High-skilled thieves—those who steal a lot quickly, with fewer arrests—have essentially found a lucrative line of work. It may be tough for this group to find an alternative career as profitable as crime. Therefore, the researchers suggest the best deterrent for the elite thief may be a long prison sentence, during which he would not be able to practice his (or her) trade.

Low-skilled robbers, on the other hand, have less to gain from a life of crime. The authors suggest this group is best served by expanding educational and training programs that offer attractive alternatives to theft and increase the opportunity costs of incarceration.

The decision to rob can be a surprisingly rational one. The decision to deter robberies can be too.

Full link: https://qz.com/994719/how-to-rob-a-bank-according-to-economists-who-analyzed-bank-heists-in-italy/

Info – A Fascinating Map of Medieval Trade Routes

https://easyzoom.com/imageaccess/ec482e04c2b240d4969c14156bb6836f

Globalization is so well established in today’s world that we don’t think twice about where our bananas or socks come from.

Long before fleets of container ships criss-crossed the world’s oceans, camel caravans and single-sail cogstransported regional goods across the world.

CONNECTING THE WORLD

Today’s interactive map, by Martin Jan Månsson, is a comprehensive snapshot of the world’s trade networks through the 11th and 12th centuries, which helped to connect kingdoms and merchants throughout Asia, Africa, and Europe.

A confluence of interesting factors helped bring these markets together to encourage commercial activity:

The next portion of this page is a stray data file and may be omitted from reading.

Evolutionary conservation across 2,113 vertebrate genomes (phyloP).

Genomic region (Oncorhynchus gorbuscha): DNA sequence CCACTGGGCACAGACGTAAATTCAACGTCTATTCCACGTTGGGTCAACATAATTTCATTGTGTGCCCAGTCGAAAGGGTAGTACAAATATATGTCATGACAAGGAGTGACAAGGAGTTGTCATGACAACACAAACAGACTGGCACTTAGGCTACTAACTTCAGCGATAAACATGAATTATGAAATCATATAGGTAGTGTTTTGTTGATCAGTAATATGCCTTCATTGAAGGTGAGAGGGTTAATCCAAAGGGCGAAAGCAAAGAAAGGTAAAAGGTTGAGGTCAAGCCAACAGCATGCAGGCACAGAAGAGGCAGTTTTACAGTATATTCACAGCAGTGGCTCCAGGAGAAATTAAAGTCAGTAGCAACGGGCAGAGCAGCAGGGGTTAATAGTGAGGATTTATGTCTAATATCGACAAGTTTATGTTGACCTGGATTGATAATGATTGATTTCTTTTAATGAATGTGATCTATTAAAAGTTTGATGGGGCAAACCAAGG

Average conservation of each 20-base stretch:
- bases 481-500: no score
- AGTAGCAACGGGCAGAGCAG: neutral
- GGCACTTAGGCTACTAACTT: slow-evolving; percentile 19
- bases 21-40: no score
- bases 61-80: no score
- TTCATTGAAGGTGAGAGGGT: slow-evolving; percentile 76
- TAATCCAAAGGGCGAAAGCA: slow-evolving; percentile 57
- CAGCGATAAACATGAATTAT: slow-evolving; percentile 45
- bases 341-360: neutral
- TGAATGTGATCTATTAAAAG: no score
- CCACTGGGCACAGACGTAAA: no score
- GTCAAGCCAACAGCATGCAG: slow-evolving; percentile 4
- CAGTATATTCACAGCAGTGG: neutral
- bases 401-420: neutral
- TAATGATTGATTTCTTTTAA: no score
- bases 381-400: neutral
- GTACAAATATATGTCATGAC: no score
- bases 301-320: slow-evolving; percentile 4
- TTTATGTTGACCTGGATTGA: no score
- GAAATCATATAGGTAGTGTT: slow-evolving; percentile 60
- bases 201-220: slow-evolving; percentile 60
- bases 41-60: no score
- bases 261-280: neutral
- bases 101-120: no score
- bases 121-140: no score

CRUSADING’S COMMERCIAL COROLLARY

The First Crusade kicked off in 1096, sparking a trend that would have an undeniable economic and cultural impact on Europe and the Middle East.

European fighters arriving in the Middle East came into contact with civilizations that were, in many ways, more advanced than their own. Merchants in the area had already been been trading with places further east, and demand for “exotic” goods shot up when crusaders returned to Europe with items both plundered and purchased.

The maritime infrastructure used to deliver all those soldiers laid the groundwork for moving goods between ports along the Mediterranean. Some ports, such as Alexandria, had separate ports for Muslim and Christian ships, which helped create a more stable pipeline of trade.

THE GROWING INFLUENCE OF CITIES

The dissolution of the Byzantine Empire and the Italian Kingdom left a vacuum that allowed Italian coastal cities to claim prominent roles in regional trade. The port cities of Venice and Genoa were transporting crusading soldiers to the front lines, so becoming hubs of trade in the Mediterranean was a natural evolution. Their geographic locations were also ideal entry points for goods moving along inland European trade routes.

In the 10th century, word of Ghana’s abundant gold supply spread to Middle East and actually triggered a rush by Muslim merchants to build connections in the region. A lucrative gold export industry encouraged the growth of cities to the south of the Sahara Desert, which formed critical links between Africa and the Mediterranean trade network.

FLYING CASH

While Italian cities were cementing their role in Western trade, the Song Dynasty introduced an innovation that has important implications today: paper currency.

Paper notes, known as flying cash, backed only by the government’s word, helped eliminate the need for heavy coinage and allowed trade to flourish in China. Later on, Marco Polo would famously deliver this idea back to Europe.

THE SILK ROAD

“The Silk Road” is a catch-all term for the many overland and maritime routes linking East Asia with Europe and the Middle East. Cities and towns along busy Silk Road routes thrived, and during the 12th century, Merv (in present day Turkmenistan) was actually the largest city in the world until it was decimated in 1221 by the Mongol Empire.

Trade routes like the Silk Road made the movement of physical goods possible, but perhaps more importantly, they facilitated cross-cultural exchange of ideas, religion, technology, and more.

Full link: http://www.visualcapitalist.com/medieval-trade-route-map/